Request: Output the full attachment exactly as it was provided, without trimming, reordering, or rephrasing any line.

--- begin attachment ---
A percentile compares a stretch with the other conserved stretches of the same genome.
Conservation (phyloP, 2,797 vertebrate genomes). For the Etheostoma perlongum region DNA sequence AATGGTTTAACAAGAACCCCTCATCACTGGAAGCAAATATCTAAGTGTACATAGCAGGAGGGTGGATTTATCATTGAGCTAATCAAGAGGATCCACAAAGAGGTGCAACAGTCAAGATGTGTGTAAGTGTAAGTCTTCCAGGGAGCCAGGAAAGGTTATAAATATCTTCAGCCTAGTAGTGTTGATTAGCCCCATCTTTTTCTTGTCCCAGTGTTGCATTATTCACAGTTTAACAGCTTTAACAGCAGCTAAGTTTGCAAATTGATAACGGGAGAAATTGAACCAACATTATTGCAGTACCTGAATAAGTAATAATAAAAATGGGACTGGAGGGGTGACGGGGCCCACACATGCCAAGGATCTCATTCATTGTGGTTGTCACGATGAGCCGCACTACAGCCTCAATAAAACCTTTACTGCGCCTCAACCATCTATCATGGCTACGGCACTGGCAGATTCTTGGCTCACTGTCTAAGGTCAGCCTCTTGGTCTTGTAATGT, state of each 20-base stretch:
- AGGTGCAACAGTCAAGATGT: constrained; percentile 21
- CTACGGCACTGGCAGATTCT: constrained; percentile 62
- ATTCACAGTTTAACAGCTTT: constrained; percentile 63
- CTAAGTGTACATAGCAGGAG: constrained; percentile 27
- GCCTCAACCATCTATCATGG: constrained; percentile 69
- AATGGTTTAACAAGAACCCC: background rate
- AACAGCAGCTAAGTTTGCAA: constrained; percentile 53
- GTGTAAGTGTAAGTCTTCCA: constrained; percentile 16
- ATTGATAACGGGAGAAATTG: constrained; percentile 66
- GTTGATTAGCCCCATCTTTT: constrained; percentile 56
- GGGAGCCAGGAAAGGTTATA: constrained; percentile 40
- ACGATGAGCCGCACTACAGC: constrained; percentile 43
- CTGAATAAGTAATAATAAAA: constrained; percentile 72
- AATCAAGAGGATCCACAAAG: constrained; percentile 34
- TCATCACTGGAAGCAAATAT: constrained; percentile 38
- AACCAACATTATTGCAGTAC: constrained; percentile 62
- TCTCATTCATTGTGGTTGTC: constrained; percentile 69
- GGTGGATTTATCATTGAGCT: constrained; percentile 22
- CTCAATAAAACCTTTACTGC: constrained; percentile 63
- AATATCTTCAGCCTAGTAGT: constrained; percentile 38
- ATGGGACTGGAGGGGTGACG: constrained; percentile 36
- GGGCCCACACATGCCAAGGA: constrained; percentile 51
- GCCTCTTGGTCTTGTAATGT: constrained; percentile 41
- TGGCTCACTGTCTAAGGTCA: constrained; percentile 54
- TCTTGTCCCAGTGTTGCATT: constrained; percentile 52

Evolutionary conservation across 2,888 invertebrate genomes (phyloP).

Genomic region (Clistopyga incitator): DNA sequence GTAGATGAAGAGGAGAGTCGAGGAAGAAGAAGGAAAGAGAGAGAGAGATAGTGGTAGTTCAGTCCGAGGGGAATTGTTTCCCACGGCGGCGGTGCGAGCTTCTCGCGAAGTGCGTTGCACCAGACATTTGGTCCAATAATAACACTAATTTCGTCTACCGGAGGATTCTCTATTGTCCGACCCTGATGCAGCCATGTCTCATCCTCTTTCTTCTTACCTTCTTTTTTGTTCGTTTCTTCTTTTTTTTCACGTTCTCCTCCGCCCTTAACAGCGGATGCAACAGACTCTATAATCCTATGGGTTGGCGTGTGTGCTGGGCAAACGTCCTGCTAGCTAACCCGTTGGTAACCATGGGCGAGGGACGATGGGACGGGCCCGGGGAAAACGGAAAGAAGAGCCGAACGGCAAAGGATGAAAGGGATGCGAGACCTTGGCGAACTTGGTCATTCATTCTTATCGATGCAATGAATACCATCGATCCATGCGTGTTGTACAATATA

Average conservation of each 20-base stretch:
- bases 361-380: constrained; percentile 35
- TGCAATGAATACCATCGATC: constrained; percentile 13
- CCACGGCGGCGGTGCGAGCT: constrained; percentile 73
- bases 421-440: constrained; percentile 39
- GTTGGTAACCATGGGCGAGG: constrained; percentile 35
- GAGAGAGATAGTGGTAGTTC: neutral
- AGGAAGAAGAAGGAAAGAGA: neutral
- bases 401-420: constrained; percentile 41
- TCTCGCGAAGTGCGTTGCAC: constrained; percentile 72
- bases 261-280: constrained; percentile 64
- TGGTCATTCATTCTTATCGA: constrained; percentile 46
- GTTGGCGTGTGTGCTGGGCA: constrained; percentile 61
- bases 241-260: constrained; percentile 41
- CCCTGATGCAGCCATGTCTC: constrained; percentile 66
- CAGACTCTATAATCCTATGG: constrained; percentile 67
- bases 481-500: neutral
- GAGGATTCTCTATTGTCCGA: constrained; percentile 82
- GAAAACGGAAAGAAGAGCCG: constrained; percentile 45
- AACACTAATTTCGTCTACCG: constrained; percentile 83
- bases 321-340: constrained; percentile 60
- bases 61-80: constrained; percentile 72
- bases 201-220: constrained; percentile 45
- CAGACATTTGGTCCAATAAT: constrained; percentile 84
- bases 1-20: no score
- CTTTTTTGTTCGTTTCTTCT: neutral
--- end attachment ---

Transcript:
A percentile compares a stretch with the other conserved stretches of the same genome.
Conservation (phyloP, 2,797 vertebrate genomes). For the Etheostoma perlongum region DNA sequence AATGGTTTAACAAGAACCCCTCATCACTGGAAGCAAATATCTAAGTGTACATAGCAGGAGGGTGGATTTATCATTGAGCTAATCAAGAGGATCCACAAAGAGGTGCAACAGTCAAGATGTGTGTAAGTGTAAGTCTTCCAGGGAGCCAGGAAAGGTTATAAATATCTTCAGCCTAGTAGTGTTGATTAGCCCCATCTTTTTCTTGTCCCAGTGTTGCATTATTCACAGTTTAACAGCTTTAACAGCAGCTAAGTTTGCAAATTGATAACGGGAGAAATTGAACCAACATTATTGCAGTACCTGAATAAGTAATAATAAAAATGGGACTGGAGGGGTGACGGGGCCCACACATGCCAAGGATCTCATTCATTGTGGTTGTCACGATGAGCCGCACTACAGCCTCAATAAAACCTTTACTGCGCCTCAACCATCTATCATGGCTACGGCACTGGCAGATTCTTGGCTCACTGTCTAAGGTCAGCCTCTTGGTCTTGTAATGT, state of each 20-base stretch:
- AGGTGCAACAGTCAAGATGT: constrained; percentile 21
- CTACGGCACTGGCAGATTCT: constrained; percentile 62
- ATTCACAGTTTAACAGCTTT: constrained; percentile 63
- CTAAGTGTACATAGCAGGAG: constrained; percentile 27
- GCCTCAACCATCTATCATGG: constrained; percentile 69
- AATGGTTTAACAAGAACCCC: background rate
- AACAGCAGCTAAGTTTGCAA: constrained; percentile 53
- GTGTAAGTGTAAGTCTTCCA: constrained; percentile 16
- ATTGATAACGGGAGAAATTG: constrained; percentile 66
- GTTGATTAGCCCCATCTTTT: constrained; percentile 56
- GGGAGCCAGGAAAGGTTATA: constrained; percentile 40
- ACGATGAGCCGCACTACAGC: constrained; percentile 43
- CTGAATAAGTAATAATAAAA: constrained; percentile 72
- AATCAAGAGGATCCACAAAG: constrained; percentile 34
- TCATCACTGGAAGCAAATAT: constrained; percentile 38
- AACCAACATTATTGCAGTAC: constrained; percentile 62
- TCTCATTCATTGTGGTTGTC: constrained; percentile 69
- GGTGGATTTATCATTGAGCT: constrained; percentile 22
- CTCAATAAAACCTTTACTGC: constrained; percentile 63
- AATATCTTCAGCCTAGTAGT: constrained; percentile 38
- ATGGGACTGGAGGGGTGACG: constrained; percentile 36
- GGGCCCACACATGCCAAGGA: constrained; percentile 51
- GCCTCTTGGTCTTGTAATGT: constrained; percentile 41
- TGGCTCACTGTCTAAGGTCA: constrained; percentile 54
- TCTTGTCCCAGTGTTGCATT: constrained; percentile 52

Evolutionary conservation across 2,888 invertebrate genomes (phyloP).

Genomic region (Clistopyga incitator): DNA sequence GTAGATGAAGAGGAGAGTCGAGGAAGAAGAAGGAAAGAGAGAGAGAGATAGTGGTAGTTCAGTCCGAGGGGAATTGTTTCCCACGGCGGCGGTGCGAGCTTCTCGCGAAGTGCGTTGCACCAGACATTTGGTCCAATAATAACACTAATTTCGTCTACCGGAGGATTCTCTATTGTCCGACCCTGATGCAGCCATGTCTCATCCTCTTTCTTCTTACCTTCTTTTTTGTTCGTTTCTTCTTTTTTTTCACGTTCTCCTCCGCCCTTAACAGCGGATGCAACAGACTCTATAATCCTATGGGTTGGCGTGTGTGCTGGGCAAACGTCCTGCTAGCTAACCCGTTGGTAACCATGGGCGAGGGACGATGGGACGGGCCCGGGGAAAACGGAAAGAAGAGCCGAACGGCAAAGGATGAAAGGGATGCGAGACCTTGGCGAACTTGGTCATTCATTCTTATCGATGCAATGAATACCATCGATCCATGCGTGTTGTACAATATA

Average conservation of each 20-base stretch:
- bases 361-380: constrained; percentile 35
- TGCAATGAATACCATCGATC: constrained; percentile 13
- CCACGGCGGCGGTGCGAGCT: constrained; percentile 73
- bases 421-440: constrained; percentile 39
- GTTGGTAACCATGGGCGAGG: constrained; percentile 35
- GAGAGAGATAGTGGTAGTTC: neutral
- AGGAAGAAGAAGGAAAGAGA: neutral
- bases 401-420: constrained; percentile 41
- TCTCGCGAAGTGCGTTGCAC: constrained; percentile 72
- bases 261-280: constrained; percentile 64
- TGGTCATTCATTCTTATCGA: constrained; percentile 46
- GTTGGCGTGTGTGCTGGGCA: constrained; percentile 61
- bases 241-260: constrained; percentile 41
- CCCTGATGCAGCCATGTCTC: constrained; percentile 66
- CAGACTCTATAATCCTATGG: constrained; percentile 67
- bases 481-500: neutral
- GAGGATTCTCTATTGTCCGA: constrained; percentile 82
- GAAAACGGAAAGAAGAGCCG: constrained; percentile 45
- AACACTAATTTCGTCTACCG: constrained; percentile 83
- bases 321-340: constrained; percentile 60
- bases 61-80: constrained; percentile 72
- bases 201-220: constrained; percentile 45
- CAGACATTTGGTCCAATAAT: constrained; percentile 84
- bases 1-20: no score
- CTTTTTTGTTCGTTTCTTCT: neutral